DOG OWNERS have expressed their concerns about the availability of off leash areas under the Baw Baw Shire’s proposed dogs on leash policy.
Pictured: Baw Baw councillors and directors. Photo by author.
The policy would require owners to keep their dogs on a leash or chain up to two metres long while in public spaces except for signed off leash areas.
In a special meeting to hear submissions on a number of proposed local law amendments last Wednesday dog owners told the council the policy was largely directed at the wrong people.
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Dr Andrea Reupert told councillors she had researched the issue and found no convincing connection between dogs being off leash and dog attacks and urged the council delay making its decision.
“Having a dog on leash doesn’t stop them from fighting,” Dr Reupert said.
“I could find no research that leashing dogs could [stop] attacks. That doesn’t mean that it doesn’t happen, but there is no evidence.”
Dr Reupert said most attacks happen on streets near the dog owner’s property.
“I do walk our dog off the leash at Brooker and Civic Park, but I have been also attacked by dogs twice. I really understand the emotion attached to this,” she said
“Don’t make a decision, I don’t think you can because there’s no local evidence.”
Dr Reupert said council officers had told her information on dog bites in the region was “not easy to retrieve or accessible to public.”
Kerryn Riddington of Warragul said few dog attacks happened in public and argued problem dogs were often completely unsupervised, often after being released from houses neighbouring parks.
“I would like to report the incidents but I’m afraid the statistics would be used against dog owners,” Ms Riddington said.
“Off leash should not mean uncontrolled… I carry a leash at all times.
“A dog benefits mentally and physically from being allowed to run off leash.”
Warragul resident Chris Buckingham said the policy needed to be better thought out.
“This is a complex issue. It is not going to be fixed though a sweeping legislation or by-law,” Mr Buckingham said.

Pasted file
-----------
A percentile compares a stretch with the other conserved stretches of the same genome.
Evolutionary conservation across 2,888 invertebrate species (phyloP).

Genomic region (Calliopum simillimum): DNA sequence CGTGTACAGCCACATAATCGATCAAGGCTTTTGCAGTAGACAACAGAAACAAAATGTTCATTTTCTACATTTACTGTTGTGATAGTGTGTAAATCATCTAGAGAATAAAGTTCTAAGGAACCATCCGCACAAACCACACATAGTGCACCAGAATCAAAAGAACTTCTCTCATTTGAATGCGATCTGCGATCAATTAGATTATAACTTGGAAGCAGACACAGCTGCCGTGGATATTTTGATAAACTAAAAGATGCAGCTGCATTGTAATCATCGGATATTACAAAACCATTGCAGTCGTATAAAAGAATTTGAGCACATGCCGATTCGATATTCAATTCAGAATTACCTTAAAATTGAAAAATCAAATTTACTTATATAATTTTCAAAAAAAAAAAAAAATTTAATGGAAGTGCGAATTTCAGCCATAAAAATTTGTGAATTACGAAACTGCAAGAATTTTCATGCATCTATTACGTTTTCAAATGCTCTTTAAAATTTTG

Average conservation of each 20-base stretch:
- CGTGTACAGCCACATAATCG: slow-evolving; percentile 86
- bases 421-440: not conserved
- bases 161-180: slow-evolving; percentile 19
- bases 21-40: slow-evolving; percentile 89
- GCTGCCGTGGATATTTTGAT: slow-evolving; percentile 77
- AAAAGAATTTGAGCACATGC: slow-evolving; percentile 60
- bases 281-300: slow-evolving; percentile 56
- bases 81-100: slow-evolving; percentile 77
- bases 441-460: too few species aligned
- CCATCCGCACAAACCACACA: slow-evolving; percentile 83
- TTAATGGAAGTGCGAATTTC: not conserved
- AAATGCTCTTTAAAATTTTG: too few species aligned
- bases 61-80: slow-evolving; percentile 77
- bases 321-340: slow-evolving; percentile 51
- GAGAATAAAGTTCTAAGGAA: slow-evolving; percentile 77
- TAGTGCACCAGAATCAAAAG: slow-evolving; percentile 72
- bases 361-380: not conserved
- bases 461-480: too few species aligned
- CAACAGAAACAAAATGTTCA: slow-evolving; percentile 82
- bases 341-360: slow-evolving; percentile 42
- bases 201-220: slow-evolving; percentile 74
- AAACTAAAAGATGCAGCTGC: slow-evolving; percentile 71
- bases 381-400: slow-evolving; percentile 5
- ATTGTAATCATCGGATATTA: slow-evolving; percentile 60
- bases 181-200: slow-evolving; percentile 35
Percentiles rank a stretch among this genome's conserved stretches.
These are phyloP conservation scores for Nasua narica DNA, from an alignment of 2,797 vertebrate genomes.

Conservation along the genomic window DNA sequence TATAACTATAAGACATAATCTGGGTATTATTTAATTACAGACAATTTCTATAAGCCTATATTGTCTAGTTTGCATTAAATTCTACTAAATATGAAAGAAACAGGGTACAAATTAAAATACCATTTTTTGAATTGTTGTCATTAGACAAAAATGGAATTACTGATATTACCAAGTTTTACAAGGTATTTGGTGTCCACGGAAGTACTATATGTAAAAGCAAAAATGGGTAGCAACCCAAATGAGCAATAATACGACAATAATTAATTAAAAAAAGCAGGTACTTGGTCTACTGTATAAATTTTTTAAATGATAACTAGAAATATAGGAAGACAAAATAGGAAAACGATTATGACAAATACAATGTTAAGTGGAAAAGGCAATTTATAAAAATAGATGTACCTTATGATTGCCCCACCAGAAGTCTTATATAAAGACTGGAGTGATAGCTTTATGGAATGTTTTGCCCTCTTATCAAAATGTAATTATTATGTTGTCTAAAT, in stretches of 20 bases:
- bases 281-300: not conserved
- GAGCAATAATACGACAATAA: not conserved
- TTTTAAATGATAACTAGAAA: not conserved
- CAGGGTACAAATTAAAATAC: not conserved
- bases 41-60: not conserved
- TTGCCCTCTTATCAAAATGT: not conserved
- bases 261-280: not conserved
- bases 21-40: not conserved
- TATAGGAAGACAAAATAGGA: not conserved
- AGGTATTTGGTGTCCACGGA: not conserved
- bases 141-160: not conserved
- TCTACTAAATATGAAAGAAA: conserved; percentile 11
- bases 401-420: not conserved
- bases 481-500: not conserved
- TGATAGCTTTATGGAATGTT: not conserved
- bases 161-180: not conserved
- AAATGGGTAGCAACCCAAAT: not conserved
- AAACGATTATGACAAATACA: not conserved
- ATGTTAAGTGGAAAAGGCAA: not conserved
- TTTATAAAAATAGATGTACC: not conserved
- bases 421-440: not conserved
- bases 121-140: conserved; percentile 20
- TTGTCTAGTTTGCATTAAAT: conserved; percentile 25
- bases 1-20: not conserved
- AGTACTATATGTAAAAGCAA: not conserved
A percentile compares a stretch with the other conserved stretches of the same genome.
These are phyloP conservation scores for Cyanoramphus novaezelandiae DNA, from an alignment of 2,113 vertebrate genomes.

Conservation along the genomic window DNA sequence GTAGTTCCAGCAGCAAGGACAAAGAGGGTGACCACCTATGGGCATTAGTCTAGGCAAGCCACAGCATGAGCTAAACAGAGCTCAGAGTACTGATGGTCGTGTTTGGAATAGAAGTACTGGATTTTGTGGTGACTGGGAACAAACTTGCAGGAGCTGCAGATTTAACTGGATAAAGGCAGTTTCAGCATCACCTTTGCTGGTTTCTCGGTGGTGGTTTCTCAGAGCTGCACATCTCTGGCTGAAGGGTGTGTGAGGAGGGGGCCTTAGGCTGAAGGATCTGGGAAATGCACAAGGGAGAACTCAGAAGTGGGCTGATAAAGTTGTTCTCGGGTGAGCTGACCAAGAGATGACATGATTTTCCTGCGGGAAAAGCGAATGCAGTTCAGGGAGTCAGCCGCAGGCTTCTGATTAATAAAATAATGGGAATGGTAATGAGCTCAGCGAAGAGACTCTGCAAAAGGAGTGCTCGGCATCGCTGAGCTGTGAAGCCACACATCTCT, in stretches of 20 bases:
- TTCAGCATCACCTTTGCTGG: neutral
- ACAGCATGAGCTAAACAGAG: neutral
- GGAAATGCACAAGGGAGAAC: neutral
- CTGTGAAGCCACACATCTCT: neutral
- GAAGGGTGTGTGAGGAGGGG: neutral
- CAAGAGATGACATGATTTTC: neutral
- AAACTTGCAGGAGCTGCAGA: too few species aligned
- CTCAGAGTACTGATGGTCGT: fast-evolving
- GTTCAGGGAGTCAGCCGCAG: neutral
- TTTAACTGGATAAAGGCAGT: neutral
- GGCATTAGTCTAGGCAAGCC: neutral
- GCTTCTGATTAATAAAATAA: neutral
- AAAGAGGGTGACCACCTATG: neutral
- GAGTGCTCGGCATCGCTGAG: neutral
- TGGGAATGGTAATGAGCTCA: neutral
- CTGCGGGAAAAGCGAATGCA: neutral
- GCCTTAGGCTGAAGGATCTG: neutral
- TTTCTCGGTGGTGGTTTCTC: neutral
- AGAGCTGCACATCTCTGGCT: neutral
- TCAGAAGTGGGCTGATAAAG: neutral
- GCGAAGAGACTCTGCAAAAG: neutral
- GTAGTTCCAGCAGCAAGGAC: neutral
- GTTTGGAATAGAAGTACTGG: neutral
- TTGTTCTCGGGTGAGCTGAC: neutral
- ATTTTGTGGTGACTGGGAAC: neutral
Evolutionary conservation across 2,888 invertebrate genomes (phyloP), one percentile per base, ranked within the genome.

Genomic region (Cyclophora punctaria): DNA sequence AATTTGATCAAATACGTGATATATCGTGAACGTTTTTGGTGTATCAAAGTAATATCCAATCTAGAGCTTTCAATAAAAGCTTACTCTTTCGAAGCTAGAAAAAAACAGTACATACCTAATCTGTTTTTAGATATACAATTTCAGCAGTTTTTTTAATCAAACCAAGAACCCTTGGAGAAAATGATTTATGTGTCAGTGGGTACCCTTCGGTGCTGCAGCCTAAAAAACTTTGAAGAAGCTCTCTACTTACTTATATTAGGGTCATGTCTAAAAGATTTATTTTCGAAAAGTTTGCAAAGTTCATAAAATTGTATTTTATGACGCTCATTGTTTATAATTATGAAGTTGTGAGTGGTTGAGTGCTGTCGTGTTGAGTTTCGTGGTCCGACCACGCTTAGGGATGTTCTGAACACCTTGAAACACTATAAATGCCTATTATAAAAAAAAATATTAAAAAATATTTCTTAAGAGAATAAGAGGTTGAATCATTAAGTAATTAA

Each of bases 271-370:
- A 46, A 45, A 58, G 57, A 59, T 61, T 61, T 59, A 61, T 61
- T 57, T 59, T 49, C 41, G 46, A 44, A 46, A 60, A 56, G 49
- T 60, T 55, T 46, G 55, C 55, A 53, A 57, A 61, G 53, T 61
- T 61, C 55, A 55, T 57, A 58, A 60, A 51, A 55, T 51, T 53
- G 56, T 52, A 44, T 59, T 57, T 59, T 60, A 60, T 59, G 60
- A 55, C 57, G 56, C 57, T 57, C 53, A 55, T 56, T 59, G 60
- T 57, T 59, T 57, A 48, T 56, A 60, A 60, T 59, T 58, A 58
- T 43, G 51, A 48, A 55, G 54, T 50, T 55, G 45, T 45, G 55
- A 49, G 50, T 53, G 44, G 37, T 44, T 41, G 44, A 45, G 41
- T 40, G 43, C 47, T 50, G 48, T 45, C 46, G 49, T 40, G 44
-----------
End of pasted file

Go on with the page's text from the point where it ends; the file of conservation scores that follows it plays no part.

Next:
“We’re not looking at what makes a community a fair and reasonable place to live. I ask council to go away and think more deeply about this before creating an [ineffective] law.
“We don’t punish the best drivers on the road for the actions of a few [bad ones], so why should we do [the same] with dog owners?”
Dog owner Olive Lyon suggested a fenced Scenic Park would be appropriate but Civic Park was too busy for dogs to safely let off leash at all times.
“It is not good to see dogs charging after balls heading toward families and toddlers,” Ms Lyon said.
“I currently own a dog chosen to suit my age, walking capacity… and garden.”
“Despite 18 months at dog club he still doesn’t know the word come. I know what and who my dog is, which cannot be said for some dog owners.
“I’m quite prepared to not bring my dog to Civic Park, which I do once a week.”
But many speakers at the meeting expressed support for Warragul’s Brooker Park as an off leash area, saying it would not need to be fenced.
Concerns community not properly consulted
One speaker said she was concerned the community had not been made aware of the council’s intention to introduce the policy.
“A big issue that I found was.. when speaking to members of the community there aren’t many people who are aware,” the speaker said.
“I did my own survey [of 10 people] and asked people if they knew there was an issue. None knew.”
She said advertising in the Baw Baw Buzz was hard to find.
“I just cannot believe a decision could be made on this subject without consulting the community.”
Other speakers also expressed concern about how the law had been publicised.
North ward councillor Deb Brown was not present at the meeting.
Click here to see the full proposed amendments document.
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